So the idea that he probably invited Michael Wolff in, has now turned on everyone he encouraged to help Michael Wolff, whether it's Kellyanne Conway, or Sean Spicer or anybody else, and they're all getting upset, you know, pretending that they didn't actually really give him the access that they did makes perfect sense.
The other thing I would say is that the people in the West Wing spend far more intimate time with the president, many, many hours and close proximity to his decision making than the cabinet. I would make an exception for Vice President Pence there, who spends a lot of time with him. But I don't think the HUD secretary is really hanging out with him...
CAMEROTA: OK, so...
STODDARD: ... the way that other close advisers are.
CAMEROTA: That's interesting. So in other words, you think that their assessment of his mental fitness is actually more relevant than had Wolff spoken to cabinet members?
GERGEN: Well, right, but it's also who is spending the most time with him? you know, I mean Rex Tillerson has this arm's length relationship with him. He deals mostly with Jim Mattis and with the national security team. And he's -- he's called the president an expletive moron before.
So you've already seen these cracks out of the administration that give you insight into what people really think about the president. Now you have a book. Maybe it's overwritten. Maybe there's exaggeration. There could absolutely be things that are not true here.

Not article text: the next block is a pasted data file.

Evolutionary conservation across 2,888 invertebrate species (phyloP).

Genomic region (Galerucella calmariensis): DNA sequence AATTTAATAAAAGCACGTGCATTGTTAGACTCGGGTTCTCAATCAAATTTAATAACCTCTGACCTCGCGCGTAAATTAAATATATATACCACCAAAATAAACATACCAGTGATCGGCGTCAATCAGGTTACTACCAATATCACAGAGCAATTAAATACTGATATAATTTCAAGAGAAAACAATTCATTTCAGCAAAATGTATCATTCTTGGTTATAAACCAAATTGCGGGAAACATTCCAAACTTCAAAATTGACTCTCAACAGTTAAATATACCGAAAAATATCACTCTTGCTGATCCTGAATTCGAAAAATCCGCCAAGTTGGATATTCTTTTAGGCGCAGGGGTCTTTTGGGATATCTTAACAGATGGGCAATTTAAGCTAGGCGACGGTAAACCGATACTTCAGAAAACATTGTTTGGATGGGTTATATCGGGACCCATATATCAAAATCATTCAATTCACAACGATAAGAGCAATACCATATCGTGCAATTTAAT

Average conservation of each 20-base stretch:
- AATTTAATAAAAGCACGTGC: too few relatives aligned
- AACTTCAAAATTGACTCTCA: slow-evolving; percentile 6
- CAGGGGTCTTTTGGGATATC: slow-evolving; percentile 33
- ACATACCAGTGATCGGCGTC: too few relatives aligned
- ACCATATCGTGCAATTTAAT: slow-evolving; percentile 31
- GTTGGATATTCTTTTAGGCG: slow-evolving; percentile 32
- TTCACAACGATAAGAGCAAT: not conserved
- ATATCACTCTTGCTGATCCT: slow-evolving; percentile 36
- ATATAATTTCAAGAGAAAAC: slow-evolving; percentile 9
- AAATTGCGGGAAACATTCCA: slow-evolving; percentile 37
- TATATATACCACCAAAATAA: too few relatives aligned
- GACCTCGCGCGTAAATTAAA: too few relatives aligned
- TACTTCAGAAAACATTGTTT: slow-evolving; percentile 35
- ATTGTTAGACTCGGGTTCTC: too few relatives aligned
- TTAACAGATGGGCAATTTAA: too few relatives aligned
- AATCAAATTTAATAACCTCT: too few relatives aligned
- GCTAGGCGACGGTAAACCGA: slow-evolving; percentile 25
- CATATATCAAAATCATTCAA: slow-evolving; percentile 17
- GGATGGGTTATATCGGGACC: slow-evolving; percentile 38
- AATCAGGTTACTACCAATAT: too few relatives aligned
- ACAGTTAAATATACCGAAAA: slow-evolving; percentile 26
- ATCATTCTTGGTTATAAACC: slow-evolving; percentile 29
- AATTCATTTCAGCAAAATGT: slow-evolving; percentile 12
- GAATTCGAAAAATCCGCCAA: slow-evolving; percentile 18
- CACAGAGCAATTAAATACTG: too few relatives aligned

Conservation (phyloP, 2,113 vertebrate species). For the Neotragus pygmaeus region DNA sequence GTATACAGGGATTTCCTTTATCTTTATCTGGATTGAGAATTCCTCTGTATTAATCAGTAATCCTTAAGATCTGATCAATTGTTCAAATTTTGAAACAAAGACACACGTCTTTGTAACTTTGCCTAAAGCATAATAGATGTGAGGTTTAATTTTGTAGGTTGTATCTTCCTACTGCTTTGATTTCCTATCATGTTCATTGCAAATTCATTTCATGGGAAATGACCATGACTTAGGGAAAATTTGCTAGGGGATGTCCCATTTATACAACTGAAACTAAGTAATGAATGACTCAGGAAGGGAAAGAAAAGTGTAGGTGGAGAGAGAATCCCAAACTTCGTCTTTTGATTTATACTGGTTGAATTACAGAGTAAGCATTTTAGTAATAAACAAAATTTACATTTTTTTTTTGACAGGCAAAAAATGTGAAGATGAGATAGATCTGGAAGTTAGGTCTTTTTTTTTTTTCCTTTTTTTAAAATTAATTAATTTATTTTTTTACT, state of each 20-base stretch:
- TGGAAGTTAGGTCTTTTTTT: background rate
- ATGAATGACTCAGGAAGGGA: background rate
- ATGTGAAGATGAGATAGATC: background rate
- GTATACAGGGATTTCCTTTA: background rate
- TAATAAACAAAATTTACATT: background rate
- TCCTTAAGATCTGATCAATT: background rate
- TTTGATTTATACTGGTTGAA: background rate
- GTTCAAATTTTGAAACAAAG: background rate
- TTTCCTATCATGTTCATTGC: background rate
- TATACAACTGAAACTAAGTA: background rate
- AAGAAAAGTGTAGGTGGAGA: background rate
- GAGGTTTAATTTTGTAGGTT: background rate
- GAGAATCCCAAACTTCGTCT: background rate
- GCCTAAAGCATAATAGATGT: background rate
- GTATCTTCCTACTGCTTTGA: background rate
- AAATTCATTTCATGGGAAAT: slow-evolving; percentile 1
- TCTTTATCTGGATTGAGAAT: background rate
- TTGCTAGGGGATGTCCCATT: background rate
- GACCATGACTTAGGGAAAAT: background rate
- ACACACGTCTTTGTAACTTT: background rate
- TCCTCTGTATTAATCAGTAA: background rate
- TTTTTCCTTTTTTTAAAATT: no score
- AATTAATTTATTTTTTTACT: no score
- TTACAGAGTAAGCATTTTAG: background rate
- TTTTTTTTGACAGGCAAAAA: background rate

But we know there was cooperation. You wouldn't have had him inside, doing these interviews without that. And in this White House, that only comes from the top. I guarantee it.
And you also then get confirmation of other things people say. So people who are with the president every day are making observations about him. I think all this talk about the 25th Amendment and his mental stability, that gets overwrought. Let's focus on -- on, you know, decision making, on how erratic he is, on how impulsive he is. That's the part of the impression that I think is most relevant, is most fact-based.
CUOMO: And you have something that cuts both ways. You have Rex Tillerson and the big shots. They're on record. They have to own what they say.
When you're being anonymous, that can lead to more honesty. It can also lead to dishonesty, because you know it's hard to track you, and you're trusting that journalist not to give you up.
But people who work day in, day out, who aren't worried about being exposed may well have the best insight. But David, I'll let A.B. finish on this point that David made. The idea that he is competent in capacity fitness, I don't know where that leads.
But the idea that there's a fact at play here that is just as important -- the president makes choices every day about what to engage in, what to make important. And very often, more often than not, I would suggest, they are in the interests of only himself, not of the agenda that he promised the American people, those who need help the most.